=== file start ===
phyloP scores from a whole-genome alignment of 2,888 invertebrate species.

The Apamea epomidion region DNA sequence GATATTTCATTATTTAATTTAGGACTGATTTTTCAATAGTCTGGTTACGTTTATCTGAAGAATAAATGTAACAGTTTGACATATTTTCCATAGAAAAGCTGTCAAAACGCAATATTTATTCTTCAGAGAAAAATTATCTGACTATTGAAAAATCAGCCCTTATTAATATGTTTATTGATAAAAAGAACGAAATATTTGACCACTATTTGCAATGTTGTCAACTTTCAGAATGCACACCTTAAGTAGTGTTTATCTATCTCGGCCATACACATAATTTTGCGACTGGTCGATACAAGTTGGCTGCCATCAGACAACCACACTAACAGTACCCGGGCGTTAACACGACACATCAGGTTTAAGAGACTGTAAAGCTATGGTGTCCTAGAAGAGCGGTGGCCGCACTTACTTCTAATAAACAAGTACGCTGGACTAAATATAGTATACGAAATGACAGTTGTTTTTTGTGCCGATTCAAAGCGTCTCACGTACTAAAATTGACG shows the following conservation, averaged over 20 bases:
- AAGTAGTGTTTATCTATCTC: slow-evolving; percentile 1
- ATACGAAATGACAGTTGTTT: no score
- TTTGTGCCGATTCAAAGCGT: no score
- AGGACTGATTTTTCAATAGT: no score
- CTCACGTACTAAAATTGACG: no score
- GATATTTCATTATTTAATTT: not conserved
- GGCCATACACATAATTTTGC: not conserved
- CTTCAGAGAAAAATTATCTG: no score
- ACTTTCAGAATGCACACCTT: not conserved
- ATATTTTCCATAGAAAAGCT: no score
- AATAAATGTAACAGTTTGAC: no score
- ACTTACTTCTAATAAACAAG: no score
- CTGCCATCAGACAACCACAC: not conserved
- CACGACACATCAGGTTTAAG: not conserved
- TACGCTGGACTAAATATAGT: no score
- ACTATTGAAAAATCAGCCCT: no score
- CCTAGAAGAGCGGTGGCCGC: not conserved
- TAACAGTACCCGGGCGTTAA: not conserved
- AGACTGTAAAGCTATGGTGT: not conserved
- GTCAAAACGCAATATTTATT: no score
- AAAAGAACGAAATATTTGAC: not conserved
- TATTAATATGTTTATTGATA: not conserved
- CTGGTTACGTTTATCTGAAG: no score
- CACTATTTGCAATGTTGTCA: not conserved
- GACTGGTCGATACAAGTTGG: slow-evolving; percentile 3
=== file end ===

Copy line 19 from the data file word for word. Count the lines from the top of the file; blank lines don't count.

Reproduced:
- CCTAGAAGAGCGGTGGCCGC: not conserved